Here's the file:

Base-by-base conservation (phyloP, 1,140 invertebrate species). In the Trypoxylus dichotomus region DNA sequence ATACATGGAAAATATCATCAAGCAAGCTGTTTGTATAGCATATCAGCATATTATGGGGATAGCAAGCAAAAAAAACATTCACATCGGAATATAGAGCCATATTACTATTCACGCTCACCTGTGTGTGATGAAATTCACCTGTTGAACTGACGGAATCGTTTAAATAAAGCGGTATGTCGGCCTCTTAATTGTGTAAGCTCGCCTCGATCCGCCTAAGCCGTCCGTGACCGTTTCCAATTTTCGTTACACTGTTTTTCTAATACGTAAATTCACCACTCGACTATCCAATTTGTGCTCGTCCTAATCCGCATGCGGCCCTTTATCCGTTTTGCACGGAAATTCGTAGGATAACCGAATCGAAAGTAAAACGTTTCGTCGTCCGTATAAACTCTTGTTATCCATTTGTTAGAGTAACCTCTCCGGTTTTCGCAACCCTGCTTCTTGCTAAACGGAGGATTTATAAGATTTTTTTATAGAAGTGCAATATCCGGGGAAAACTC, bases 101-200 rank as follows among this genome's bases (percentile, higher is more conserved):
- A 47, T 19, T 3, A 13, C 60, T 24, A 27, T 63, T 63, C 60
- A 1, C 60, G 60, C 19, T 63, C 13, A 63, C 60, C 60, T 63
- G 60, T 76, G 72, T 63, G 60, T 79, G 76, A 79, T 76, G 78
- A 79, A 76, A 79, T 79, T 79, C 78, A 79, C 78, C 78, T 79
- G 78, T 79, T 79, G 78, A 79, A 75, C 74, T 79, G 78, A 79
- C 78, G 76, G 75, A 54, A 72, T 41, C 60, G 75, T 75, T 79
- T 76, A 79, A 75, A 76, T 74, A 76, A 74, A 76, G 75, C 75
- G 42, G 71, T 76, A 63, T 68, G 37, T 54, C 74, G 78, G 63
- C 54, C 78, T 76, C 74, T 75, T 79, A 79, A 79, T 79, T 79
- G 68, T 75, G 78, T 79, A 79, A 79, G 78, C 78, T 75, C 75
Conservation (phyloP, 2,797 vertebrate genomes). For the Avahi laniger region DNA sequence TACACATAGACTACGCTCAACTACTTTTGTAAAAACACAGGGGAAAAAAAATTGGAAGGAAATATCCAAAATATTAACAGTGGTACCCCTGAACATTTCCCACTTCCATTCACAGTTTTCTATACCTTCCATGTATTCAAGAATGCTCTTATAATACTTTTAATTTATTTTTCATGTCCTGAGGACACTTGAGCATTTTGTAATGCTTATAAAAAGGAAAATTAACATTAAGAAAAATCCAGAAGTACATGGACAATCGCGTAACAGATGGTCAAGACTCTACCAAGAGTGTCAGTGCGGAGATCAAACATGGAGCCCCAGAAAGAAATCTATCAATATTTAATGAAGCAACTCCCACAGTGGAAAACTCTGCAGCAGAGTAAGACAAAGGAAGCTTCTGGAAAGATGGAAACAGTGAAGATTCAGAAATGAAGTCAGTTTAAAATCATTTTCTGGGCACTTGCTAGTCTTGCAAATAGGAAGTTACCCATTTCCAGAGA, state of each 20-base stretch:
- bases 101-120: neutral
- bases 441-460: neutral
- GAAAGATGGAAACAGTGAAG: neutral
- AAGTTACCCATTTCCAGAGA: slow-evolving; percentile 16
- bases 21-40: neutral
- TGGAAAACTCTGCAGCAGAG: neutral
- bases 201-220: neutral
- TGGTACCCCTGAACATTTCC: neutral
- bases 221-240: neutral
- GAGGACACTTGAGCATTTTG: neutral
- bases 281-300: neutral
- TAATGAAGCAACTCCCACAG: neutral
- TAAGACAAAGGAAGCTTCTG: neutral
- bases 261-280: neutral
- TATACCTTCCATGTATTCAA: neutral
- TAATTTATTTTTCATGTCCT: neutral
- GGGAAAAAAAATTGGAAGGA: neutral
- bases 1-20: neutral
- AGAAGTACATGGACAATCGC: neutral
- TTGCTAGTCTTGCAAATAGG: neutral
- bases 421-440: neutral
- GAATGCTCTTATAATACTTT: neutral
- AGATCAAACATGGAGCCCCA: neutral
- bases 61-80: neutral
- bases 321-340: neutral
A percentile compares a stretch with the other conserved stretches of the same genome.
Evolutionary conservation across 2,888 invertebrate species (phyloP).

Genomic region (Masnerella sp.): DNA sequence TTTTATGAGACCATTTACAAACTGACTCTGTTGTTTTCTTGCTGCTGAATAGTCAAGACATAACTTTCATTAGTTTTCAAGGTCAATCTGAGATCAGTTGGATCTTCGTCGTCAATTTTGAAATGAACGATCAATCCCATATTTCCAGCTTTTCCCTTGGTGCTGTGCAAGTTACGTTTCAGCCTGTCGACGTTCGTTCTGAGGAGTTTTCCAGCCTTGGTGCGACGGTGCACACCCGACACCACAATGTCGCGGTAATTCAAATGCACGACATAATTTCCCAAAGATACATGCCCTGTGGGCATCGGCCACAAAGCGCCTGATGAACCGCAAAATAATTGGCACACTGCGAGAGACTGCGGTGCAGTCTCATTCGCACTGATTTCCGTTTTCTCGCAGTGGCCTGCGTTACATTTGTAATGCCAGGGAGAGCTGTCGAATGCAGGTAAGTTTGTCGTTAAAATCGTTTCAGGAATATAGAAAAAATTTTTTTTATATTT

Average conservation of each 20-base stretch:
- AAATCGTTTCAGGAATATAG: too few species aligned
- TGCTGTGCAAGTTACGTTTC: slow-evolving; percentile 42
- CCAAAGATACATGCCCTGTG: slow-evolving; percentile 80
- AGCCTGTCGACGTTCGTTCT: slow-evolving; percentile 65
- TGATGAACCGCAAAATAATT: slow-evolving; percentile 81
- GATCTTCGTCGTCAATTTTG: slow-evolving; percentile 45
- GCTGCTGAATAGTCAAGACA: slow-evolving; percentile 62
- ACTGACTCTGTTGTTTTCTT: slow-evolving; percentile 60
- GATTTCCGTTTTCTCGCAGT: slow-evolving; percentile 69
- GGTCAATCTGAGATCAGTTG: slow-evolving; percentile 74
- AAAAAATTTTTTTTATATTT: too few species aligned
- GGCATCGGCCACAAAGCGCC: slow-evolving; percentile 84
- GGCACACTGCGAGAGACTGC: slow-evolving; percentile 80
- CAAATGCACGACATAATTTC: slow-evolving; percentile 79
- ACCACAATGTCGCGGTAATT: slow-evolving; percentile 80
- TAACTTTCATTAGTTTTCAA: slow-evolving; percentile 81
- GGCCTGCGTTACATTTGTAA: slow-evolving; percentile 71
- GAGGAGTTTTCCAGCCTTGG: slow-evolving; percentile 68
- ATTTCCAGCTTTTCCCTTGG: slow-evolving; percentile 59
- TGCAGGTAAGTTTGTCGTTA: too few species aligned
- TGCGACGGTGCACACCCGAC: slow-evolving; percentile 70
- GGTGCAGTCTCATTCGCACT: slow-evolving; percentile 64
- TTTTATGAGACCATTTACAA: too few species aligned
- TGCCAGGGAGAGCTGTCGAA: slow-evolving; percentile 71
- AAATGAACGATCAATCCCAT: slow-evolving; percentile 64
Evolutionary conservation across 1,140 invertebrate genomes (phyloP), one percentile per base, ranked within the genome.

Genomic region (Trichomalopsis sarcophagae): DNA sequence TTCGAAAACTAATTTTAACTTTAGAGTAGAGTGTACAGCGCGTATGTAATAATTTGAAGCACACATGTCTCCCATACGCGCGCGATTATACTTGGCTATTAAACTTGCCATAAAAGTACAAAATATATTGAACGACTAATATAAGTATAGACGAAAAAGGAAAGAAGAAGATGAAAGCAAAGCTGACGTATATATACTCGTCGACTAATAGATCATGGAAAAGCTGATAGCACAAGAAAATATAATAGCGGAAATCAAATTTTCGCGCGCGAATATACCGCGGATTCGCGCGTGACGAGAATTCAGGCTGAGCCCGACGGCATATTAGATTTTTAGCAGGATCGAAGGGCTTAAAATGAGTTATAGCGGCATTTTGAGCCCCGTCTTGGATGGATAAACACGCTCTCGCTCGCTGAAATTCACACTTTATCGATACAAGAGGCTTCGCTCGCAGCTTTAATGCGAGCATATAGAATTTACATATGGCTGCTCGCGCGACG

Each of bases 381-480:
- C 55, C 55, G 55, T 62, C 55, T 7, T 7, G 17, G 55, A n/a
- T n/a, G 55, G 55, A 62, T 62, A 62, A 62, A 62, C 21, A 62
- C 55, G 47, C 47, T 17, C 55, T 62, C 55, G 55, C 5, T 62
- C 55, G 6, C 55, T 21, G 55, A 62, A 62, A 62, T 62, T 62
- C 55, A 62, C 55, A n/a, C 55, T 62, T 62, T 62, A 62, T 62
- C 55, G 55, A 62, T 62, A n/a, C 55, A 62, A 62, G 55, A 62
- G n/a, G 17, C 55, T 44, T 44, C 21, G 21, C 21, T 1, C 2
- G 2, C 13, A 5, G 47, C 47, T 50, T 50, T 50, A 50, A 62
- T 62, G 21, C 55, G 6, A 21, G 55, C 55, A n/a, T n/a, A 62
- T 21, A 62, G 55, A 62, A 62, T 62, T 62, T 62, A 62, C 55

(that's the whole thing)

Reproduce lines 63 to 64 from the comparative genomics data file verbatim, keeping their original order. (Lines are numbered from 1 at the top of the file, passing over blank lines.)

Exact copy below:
- GGTGCAGTCTCATTCGCACT: slow-evolving; percentile 64
- TTTTATGAGACCATTTACAA: too few species aligned